Table 2

Alcohol involvement in deaths arising from recreational boating: summary of results from main studies

Country and yearsPopulation*Boating†Alcohol determination criteria
*Study population for the whole study from which the boating data come, plus relevant information about the activity of the subjects included in the results for this table (which attempts to only cover recreational boating).
†“n” represents the total number of persons in the study in the boating (or similar) category.
United States (New York), 1988–94; Browne et al, 200340All unintentional drowningsn = 207Death within 6 hours; blood taken with 24 hours of death
Persons ⩾15 years; water craft related (>90% recreational)More than zero44%
>0.0533%Available for 73 (35%)
United States (Louisiana), 1998; CDC, 200141All drowningsn = 34Alcohol (and/or drugs) present in autopsy sample
Persons ⩾13 years; “boating related” (<10% occupational)More than zero48%Available for 27 (79%)
United States (Maryland and North Carolina), 1990–98; Smith et al, 200128Recreational boating fatalities (nearly all drowned) occurring from April to October inclusiven = 253Autopsy blood alcohol levels adjusted for time since death; bodies recovered within one week
More than zero55%
>0.0536%Available for 221 (87%)
Persons ⩾18 years>0.1027%
United States (California), 1974–85; Wintemute et al, 198832All drowningsn = 43Death within 6 hours; blood taken with 24 hours of death
Persons ⩾20 years; recreational boating, raftingMore than zero50%
>0.0535%Available for 14 (33%)
Canada, 1999; Canadian Red Cross Society, 200033All drowning deathsn = 116“Blood testing”—no more details
Persons ⩾15 years; recreational boatingMore than zero47%Available for 76 (66%)
Australia (Geelong), 1959–83; Plueckhahn, 198436“Accidental” drowningsn = 62“Valid” blood alcohol levels in autopsy blood sample
Persons ⩾15 years; “water transport accidents”More than zero34%
⩾0.0817%Available for 29 (47%)
United States (Maryland), 1968–72; Dietz and Baker, 197434“Accidental” drowningsn = ?“Blood tests”; body submerged less than 12 hours
Persons 15 years or older, “boating”More than zero57%
>0.1043%Available for 7 (unknown %)
United States, 2000; US Coast Guard, 200142“Recreational boating” fatalities (74% of persons drowned)n  =  701“Evidence or a reasonable likelihood that alcohol was consumed by a boat’s occupants”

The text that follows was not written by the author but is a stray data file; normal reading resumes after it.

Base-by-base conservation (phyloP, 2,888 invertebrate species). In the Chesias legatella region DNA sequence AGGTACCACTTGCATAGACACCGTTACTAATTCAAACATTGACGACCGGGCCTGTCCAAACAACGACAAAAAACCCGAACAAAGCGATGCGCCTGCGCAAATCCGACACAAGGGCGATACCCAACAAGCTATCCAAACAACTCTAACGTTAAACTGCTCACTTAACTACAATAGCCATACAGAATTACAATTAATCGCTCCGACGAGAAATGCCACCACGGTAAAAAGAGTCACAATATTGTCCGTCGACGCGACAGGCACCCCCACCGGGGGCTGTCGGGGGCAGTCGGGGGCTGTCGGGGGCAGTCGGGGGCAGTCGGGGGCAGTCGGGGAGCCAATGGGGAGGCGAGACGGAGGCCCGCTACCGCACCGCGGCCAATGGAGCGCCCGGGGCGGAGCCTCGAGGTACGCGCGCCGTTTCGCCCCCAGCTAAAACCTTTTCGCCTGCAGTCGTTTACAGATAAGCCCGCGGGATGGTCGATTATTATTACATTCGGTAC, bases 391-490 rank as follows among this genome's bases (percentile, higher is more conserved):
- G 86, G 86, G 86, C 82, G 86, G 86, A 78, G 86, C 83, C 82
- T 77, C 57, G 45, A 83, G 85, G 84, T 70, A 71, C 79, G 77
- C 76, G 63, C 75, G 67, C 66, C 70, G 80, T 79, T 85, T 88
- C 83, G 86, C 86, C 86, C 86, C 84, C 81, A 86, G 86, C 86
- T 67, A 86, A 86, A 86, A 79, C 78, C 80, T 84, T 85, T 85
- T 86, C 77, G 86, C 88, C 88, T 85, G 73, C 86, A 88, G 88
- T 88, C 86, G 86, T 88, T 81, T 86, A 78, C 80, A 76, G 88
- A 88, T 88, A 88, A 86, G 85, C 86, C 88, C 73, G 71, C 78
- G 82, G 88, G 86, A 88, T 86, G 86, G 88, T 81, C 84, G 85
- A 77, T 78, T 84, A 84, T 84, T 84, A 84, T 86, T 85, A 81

“Cause”14%Available for an unknown % of boating deaths
Denmark, 1989–93; Steensberg, 199839All “accidental” drowning deathsn = 94Information on alcohol involvement from the death certificate summary
Persons ⩾15 years“Under the influence”15%Available for an unknown % of boating deaths
Finland, 1986–88; Lunetta et al, 199843Fatal leisure boat “accidents” (94% of persons drowned)n = 510 (340 deceased)Blood alcohol values probably based on blood tests, but did not necessarily relate to the victim (apparently sometimes being from the operator of a boat from which a passenger was killed)
⩾0.10Operators: 67%
Persons ⩾15 yearsPassengers: 76%
⩾0.15Operators: 59%
Passengers: 65%Available for 450 (88%)
United States (Ohio), 1983–86; Molberg et al, 199344“Recreational boating” fatalities (80% due to drowning)n = 124Judgment about alcohol use by investigators—minimal toxicological testing
Age not specified“Cause”7%Available for an unknown % of boating deaths
United States (North Carolina), 1980–84; Patetta and Biddinger, 198838Unintentional drowningsn = ? (total number not known)Alcohol present in autopsy blood sample
Persons ⩾15 years; “motorboating”>0.10>20%Available for an unknown % of boating deaths, but for 87% of all drownings
Australia (Geelong), 1967–71; Plueckhahn, 197235“Accidental” drowningsn = ? (total number not known)Alcohol present in autopsy blood sample
Persons ⩾16 years; “boating”More than zero67%Available for 3 (unknown % of boating deaths, but available for 69% of all drownings)